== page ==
THE SOULS IN PURGATORY DESIRE THE JOYS OF PARADISE, BUT CANNOT OBTAIN THEM.
Hence St. Austin says that our whole reward consists in the vision of God; he that cannot see God cannot enjoy Paradise. It is the beatific vision in which the joys of Paradise consist. These holy souls, as they are carried by nature towards felicity and joy, so they desire with great ardour the joys of Paradise. But as they are deprived of the vision of God, so they remain deprived, also, of so great a happiness. This deprivation increases immeasurably their pain. If the great Apostle St. Paul wept bitterly to find himself kept back among the snares of this body from the possession of so great goods, saying, “Unhappy man that I am, who shall deliver me from the body of this death?” what must be the grief of those souls in finding, even after their death, that they are kept back from the possession of a felicity after which they so often sigh! We, by our suffrages, shall be able to console them; why, then, do we not do it?
When severed from its loving spouse, How sadly mourn the turtle dove! Sweet Lord, how sad then are the souls That feel the absence of Thy love! St. Augustin, Bishop and Doctor, will be the protector of this day, who, in various passages of his works, warmly commends to the pity of the faithful the souls in purgatory; he having himself given to them, especially to his saintly mother Monica, such tokens of his love as make one’s heart melt to read them.
Out of the depths I have cried to thee, O Lord: Lord, hear my voice. Let thy ears be attentive to the voice of my supplication. If thou, O Lord, wilt mark iniquities: Lord, who shall stand it. For with thee there is merciful forgiveness: and by reason of thy law, I have waited for thee, O Lord. My soul hath relied on his word: My soul hath hoped in the Lord. From the morning watch even until night, let Israel hope in the Lord. Because with the Lord there is mercy: and with him plentiful redemption. And he shall redeem Israel from all his iniquities.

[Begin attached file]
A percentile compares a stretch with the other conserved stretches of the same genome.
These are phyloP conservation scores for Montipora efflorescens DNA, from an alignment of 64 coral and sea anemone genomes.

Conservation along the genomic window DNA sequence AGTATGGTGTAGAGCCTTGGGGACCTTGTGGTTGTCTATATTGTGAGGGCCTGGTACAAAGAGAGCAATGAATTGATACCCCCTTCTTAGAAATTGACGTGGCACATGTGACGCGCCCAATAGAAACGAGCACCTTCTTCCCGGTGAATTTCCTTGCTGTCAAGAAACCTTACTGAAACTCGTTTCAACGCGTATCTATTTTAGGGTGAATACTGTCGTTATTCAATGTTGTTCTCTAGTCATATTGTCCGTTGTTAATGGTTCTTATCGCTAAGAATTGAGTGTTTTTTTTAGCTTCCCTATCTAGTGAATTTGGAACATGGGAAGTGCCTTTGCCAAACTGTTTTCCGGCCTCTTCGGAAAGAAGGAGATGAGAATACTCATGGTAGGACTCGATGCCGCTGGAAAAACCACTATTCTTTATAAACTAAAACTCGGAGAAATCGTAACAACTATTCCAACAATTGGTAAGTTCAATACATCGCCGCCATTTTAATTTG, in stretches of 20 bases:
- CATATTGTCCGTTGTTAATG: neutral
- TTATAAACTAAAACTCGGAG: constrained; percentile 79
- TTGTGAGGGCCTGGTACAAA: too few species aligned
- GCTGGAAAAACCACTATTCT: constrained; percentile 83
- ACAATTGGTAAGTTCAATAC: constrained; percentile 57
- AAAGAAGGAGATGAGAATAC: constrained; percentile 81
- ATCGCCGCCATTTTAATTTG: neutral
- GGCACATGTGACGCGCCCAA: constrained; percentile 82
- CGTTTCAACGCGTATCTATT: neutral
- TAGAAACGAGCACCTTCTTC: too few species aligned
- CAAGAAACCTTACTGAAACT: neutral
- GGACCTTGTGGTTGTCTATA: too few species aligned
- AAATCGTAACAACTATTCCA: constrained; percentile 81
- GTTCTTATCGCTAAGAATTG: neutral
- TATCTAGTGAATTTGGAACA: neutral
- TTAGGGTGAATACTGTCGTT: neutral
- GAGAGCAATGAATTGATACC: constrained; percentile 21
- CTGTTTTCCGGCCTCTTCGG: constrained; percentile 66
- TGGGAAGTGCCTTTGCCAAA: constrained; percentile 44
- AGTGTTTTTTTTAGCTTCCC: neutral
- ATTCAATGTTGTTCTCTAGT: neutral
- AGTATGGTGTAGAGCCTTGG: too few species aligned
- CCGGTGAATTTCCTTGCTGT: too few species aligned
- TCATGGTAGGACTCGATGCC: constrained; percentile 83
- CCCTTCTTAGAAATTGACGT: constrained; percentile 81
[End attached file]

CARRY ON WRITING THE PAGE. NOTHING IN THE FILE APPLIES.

Eternal rest grant to them, O Lord; and. let perpetual light shine upon them.
That to make a confession with a contrite heart is necessary for such as find themselves in sin, in order to their giving suffrages with advantage to the souls in purgatory, and it is also shown by the following example: Before his death, a parent besought his son to remember to give suffrages to his soul after death. The son executed his father’s commands, and applied many suffrages to relieve him. After thirty-two years, the poor father appeared to him, all surrounded with horrible flames, who, explaining to him the dreadful pains which he endured, complained bitterly of him because during so many years he had not given him a single suffrage. “How?” answered the son, all astonishment; not given you any suffrage, when I have made so many alms, so many fasts, so many prayers, and continue every hour to pray for you? “Know, O my son,” replied the father, ” that all the good that you have done and are doing, as it has profited you nothing, so it has also profited me nothing, because you have done it in mortal sin; your confessions always being useless, inasmuch as they were devoid of the necessary grief. God, by reason of His mercy, has ordained that I should make you aware of this, for my advantage and for your improvement.” Having thus said, the dead man disappeared, and left his son salutarily frightened; for, having examined his interior state, he made a contrite confession, began a moral and Christian life, and, by the practice of many good works, freed the soul of his parent from purgatory, and his own from hell. Let this example serve as a rule to us, also, for our spiritual improvement. (Campadelli, Disc. sacr. 19.)